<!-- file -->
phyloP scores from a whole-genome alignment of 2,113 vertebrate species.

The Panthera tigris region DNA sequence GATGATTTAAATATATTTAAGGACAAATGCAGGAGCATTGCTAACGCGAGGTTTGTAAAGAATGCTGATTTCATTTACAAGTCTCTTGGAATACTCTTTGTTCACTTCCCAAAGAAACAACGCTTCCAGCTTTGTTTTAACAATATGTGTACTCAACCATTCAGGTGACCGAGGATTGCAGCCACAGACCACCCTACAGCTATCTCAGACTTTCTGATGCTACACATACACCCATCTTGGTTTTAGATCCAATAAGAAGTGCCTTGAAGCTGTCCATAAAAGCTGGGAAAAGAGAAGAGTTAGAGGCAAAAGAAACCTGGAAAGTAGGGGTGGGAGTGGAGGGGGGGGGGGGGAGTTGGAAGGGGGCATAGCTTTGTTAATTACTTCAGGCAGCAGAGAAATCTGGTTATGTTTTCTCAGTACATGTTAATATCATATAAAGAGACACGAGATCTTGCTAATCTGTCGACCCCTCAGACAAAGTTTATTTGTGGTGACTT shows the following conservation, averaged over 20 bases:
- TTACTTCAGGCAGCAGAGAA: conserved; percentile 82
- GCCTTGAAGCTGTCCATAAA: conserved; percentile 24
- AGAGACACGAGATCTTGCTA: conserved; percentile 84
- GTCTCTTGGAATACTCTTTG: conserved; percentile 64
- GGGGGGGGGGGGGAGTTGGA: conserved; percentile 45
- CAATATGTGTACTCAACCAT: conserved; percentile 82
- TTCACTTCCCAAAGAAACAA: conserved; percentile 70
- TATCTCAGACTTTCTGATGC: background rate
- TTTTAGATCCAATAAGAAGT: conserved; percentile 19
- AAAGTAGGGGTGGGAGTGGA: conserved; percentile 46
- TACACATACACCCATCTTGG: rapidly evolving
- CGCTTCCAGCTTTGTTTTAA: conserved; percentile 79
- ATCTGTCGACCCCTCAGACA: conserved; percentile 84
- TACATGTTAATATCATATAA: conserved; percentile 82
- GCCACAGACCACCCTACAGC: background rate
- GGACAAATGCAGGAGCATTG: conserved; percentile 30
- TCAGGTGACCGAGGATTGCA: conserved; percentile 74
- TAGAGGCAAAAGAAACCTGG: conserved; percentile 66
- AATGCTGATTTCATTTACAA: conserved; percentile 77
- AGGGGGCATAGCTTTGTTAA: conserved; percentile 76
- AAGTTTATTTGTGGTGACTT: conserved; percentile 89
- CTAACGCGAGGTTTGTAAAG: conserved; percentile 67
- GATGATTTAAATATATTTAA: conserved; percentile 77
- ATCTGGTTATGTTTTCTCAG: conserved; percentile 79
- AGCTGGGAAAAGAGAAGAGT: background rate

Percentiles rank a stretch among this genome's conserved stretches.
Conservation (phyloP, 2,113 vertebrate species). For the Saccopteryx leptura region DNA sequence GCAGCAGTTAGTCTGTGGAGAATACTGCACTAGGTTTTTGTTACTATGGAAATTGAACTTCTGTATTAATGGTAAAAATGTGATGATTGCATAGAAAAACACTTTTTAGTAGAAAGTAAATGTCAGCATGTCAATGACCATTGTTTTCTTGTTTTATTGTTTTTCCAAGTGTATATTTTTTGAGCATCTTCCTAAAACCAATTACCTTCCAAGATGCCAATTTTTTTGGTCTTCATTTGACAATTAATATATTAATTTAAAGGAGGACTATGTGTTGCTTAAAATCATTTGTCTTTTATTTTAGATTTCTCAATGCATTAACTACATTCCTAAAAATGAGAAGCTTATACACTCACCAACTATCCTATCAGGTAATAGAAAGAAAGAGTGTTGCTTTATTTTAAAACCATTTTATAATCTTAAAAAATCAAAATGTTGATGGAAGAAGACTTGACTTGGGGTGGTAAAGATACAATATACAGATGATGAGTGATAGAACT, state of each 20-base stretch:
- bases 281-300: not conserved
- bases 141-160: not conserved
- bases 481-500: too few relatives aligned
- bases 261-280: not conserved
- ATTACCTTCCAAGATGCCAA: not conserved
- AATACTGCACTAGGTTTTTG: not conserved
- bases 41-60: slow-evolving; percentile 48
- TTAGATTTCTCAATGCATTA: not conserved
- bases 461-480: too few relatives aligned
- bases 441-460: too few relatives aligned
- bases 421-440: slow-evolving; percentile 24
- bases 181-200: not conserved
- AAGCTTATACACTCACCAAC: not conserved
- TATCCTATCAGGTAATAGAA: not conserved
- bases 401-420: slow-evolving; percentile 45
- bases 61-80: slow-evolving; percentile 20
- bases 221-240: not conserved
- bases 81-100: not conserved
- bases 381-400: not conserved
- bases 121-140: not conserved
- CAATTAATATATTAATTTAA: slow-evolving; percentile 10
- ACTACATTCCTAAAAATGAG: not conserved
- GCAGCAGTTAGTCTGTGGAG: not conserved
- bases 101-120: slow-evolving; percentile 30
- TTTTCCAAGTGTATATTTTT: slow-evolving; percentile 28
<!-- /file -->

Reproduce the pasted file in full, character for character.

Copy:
phyloP scores from a whole-genome alignment of 2,113 vertebrate species.

The Panthera tigris region DNA sequence GATGATTTAAATATATTTAAGGACAAATGCAGGAGCATTGCTAACGCGAGGTTTGTAAAGAATGCTGATTTCATTTACAAGTCTCTTGGAATACTCTTTGTTCACTTCCCAAAGAAACAACGCTTCCAGCTTTGTTTTAACAATATGTGTACTCAACCATTCAGGTGACCGAGGATTGCAGCCACAGACCACCCTACAGCTATCTCAGACTTTCTGATGCTACACATACACCCATCTTGGTTTTAGATCCAATAAGAAGTGCCTTGAAGCTGTCCATAAAAGCTGGGAAAAGAGAAGAGTTAGAGGCAAAAGAAACCTGGAAAGTAGGGGTGGGAGTGGAGGGGGGGGGGGGGAGTTGGAAGGGGGCATAGCTTTGTTAATTACTTCAGGCAGCAGAGAAATCTGGTTATGTTTTCTCAGTACATGTTAATATCATATAAAGAGACACGAGATCTTGCTAATCTGTCGACCCCTCAGACAAAGTTTATTTGTGGTGACTT shows the following conservation, averaged over 20 bases:
- TTACTTCAGGCAGCAGAGAA: conserved; percentile 82
- GCCTTGAAGCTGTCCATAAA: conserved; percentile 24
- AGAGACACGAGATCTTGCTA: conserved; percentile 84
- GTCTCTTGGAATACTCTTTG: conserved; percentile 64
- GGGGGGGGGGGGGAGTTGGA: conserved; percentile 45
- CAATATGTGTACTCAACCAT: conserved; percentile 82
- TTCACTTCCCAAAGAAACAA: conserved; percentile 70
- TATCTCAGACTTTCTGATGC: background rate
- TTTTAGATCCAATAAGAAGT: conserved; percentile 19
- AAAGTAGGGGTGGGAGTGGA: conserved; percentile 46
- TACACATACACCCATCTTGG: rapidly evolving
- CGCTTCCAGCTTTGTTTTAA: conserved; percentile 79
- ATCTGTCGACCCCTCAGACA: conserved; percentile 84
- TACATGTTAATATCATATAA: conserved; percentile 82
- GCCACAGACCACCCTACAGC: background rate
- GGACAAATGCAGGAGCATTG: conserved; percentile 30
- TCAGGTGACCGAGGATTGCA: conserved; percentile 74
- TAGAGGCAAAAGAAACCTGG: conserved; percentile 66
- AATGCTGATTTCATTTACAA: conserved; percentile 77
- AGGGGGCATAGCTTTGTTAA: conserved; percentile 76
- AAGTTTATTTGTGGTGACTT: conserved; percentile 89
- CTAACGCGAGGTTTGTAAAG: conserved; percentile 67
- GATGATTTAAATATATTTAA: conserved; percentile 77
- ATCTGGTTATGTTTTCTCAG: conserved; percentile 79
- AGCTGGGAAAAGAGAAGAGT: background rate

Percentiles rank a stretch among this genome's conserved stretches.
Conservation (phyloP, 2,113 vertebrate species). For the Saccopteryx leptura region DNA sequence GCAGCAGTTAGTCTGTGGAGAATACTGCACTAGGTTTTTGTTACTATGGAAATTGAACTTCTGTATTAATGGTAAAAATGTGATGATTGCATAGAAAAACACTTTTTAGTAGAAAGTAAATGTCAGCATGTCAATGACCATTGTTTTCTTGTTTTATTGTTTTTCCAAGTGTATATTTTTTGAGCATCTTCCTAAAACCAATTACCTTCCAAGATGCCAATTTTTTTGGTCTTCATTTGACAATTAATATATTAATTTAAAGGAGGACTATGTGTTGCTTAAAATCATTTGTCTTTTATTTTAGATTTCTCAATGCATTAACTACATTCCTAAAAATGAGAAGCTTATACACTCACCAACTATCCTATCAGGTAATAGAAAGAAAGAGTGTTGCTTTATTTTAAAACCATTTTATAATCTTAAAAAATCAAAATGTTGATGGAAGAAGACTTGACTTGGGGTGGTAAAGATACAATATACAGATGATGAGTGATAGAACT, state of each 20-base stretch:
- bases 281-300: not conserved
- bases 141-160: not conserved
- bases 481-500: too few relatives aligned
- bases 261-280: not conserved
- ATTACCTTCCAAGATGCCAA: not conserved
- AATACTGCACTAGGTTTTTG: not conserved
- bases 41-60: slow-evolving; percentile 48
- TTAGATTTCTCAATGCATTA: not conserved
- bases 461-480: too few relatives aligned
- bases 441-460: too few relatives aligned
- bases 421-440: slow-evolving; percentile 24
- bases 181-200: not conserved
- AAGCTTATACACTCACCAAC: not conserved
- TATCCTATCAGGTAATAGAA: not conserved
- bases 401-420: slow-evolving; percentile 45
- bases 61-80: slow-evolving; percentile 20
- bases 221-240: not conserved
- bases 81-100: not conserved
- bases 381-400: not conserved
- bases 121-140: not conserved
- CAATTAATATATTAATTTAA: slow-evolving; percentile 10
- ACTACATTCCTAAAAATGAG: not conserved
- GCAGCAGTTAGTCTGTGGAG: not conserved
- bases 101-120: slow-evolving; percentile 30
- TTTTCCAAGTGTATATTTTT: slow-evolving; percentile 28